Museums in the Modern World: The Demise of the Folk Art Museum
American Folk Art Museum. Courtesy: American Folk Art Museum.
I was sad to read this week that the American Folk Art Museum will be closing its Williams/Tsien–designed doors on 53rd
Street in New York. The Museum of Modern
Art is buying the building and, once it gets around to raising all the money it needs for the next major expansion—after its move into the base of the tower by Jean
Nouvel, FAIA, for which developers are seeking funding— it will no doubt tear
this recent monument down.
Old Whitney. Courtesy: New York magazine.
The news comes the same week as reports that the
Metropolitan Museum of Art and the Whitney Museum are about to reach an understanding
by which the Met, the mastodon of encyclopedic art museums, will take over
the Marcel Breuer–designed Whitney building after the Whitney decamps for the
hipper environs of the neighborhood now known as High Line. This is a tribute to reuse, both because the
“Breuer Building,” as many of us know it, will still be in use as an art
museum, and because the move downtown is as much a sign of the power of
revitalizing neighborhoods through reuse as it is to the power of moneyed
interests around the Whitney’s current building to stop any expansion with
reactionary ideas of a static cityscape. The Whitney wanted to expand on its
site, but either neighbors or timid Board members stopped every single
plan. If only the Whitney was moving
into an existing building, rather than commissioning an expensive and
questionable design from Renzo Piano, the picture would be complete.
New Whitney design. Courtesy: Dexigner.
The fact that both MoMA and the Metropolitan can’t live
within their bounds, and that smaller institutions with a more focused mission
have trouble surviving, is itself indicative of a culture in which far-ranging
browsing for images trumps the concentrated focus on selected works. Both the Met and MoMA have done a good job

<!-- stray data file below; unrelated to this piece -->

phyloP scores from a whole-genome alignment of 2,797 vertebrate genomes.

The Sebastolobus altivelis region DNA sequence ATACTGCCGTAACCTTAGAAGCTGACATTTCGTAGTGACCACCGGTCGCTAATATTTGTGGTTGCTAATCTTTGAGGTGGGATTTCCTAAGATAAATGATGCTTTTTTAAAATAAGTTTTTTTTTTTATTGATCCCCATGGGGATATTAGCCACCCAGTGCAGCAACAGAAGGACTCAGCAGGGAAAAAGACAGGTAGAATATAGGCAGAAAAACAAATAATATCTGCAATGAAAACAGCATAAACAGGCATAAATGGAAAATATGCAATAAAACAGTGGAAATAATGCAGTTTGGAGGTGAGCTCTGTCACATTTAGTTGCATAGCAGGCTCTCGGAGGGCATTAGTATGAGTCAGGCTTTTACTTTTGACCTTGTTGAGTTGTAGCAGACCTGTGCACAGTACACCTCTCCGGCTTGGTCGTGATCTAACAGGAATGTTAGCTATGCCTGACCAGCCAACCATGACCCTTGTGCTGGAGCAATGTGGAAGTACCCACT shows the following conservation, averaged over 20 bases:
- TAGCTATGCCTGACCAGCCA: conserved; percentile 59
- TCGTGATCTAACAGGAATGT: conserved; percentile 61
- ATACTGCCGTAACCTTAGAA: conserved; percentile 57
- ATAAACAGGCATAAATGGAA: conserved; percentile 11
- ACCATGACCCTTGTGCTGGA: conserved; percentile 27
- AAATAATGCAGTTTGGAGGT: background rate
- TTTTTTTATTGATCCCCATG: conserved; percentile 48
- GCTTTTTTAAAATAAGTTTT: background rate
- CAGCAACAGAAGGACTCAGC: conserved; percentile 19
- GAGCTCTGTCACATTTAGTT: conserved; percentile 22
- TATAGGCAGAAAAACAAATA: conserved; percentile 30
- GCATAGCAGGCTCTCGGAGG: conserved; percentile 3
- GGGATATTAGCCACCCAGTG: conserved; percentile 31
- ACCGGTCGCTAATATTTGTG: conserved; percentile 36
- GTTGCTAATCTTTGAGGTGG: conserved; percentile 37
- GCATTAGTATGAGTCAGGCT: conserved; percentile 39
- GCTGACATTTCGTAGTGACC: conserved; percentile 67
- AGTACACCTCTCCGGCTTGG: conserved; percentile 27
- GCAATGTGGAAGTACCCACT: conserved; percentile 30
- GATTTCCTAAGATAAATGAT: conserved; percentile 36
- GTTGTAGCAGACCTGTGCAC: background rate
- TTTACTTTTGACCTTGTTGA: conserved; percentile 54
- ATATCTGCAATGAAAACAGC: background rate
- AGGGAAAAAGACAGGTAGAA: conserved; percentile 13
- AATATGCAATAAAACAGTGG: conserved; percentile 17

of creating focused exhibitions in recent times, but both overwhelm the visitor
just through their sheer size—and the size of their collections and
activities. It takes very intelligent
programming for an institution such as the nearby Museum of Arts and Design
(MAD) to make a mark and an audience for itself.
Saving the Folk Art Museum will be almost impossible, though
I would like to be surprised. Williams
and Tsien designed an intricate rabbit warren of exhibition spaces around a
narrow staircase slot. Each of the
objects has not just one, but many frames that place its explorations of the
joys and sorrows of the everyday and its visions of escape from that world and
its physicality within the context of sensual and almost didactic
materials. The architects mined a
variety of spaces and forms out of the canyons of New York and used them to
turn the museum into a treasure vault of work that seems far removed from the
gridded world that surrounds it.
Such a framing device would not work well for either MoMA’s
collections or its expansive public programs, not to mention the circulation
that its success with both necessitates: MoMA needs not warehouse space, but
department store space. My only hope is
that the Folk Art Museum’s façade, an indentation in the midtown block’s façades that directs you into a small opening below the patina of its massive
panels, can become part of whatever MoMA decrees for this space. A memory of the particular kind of reaction to
modernity that the Folk Art Museum building represented should be part of the
history that the mother ship of modernism preserves and shows.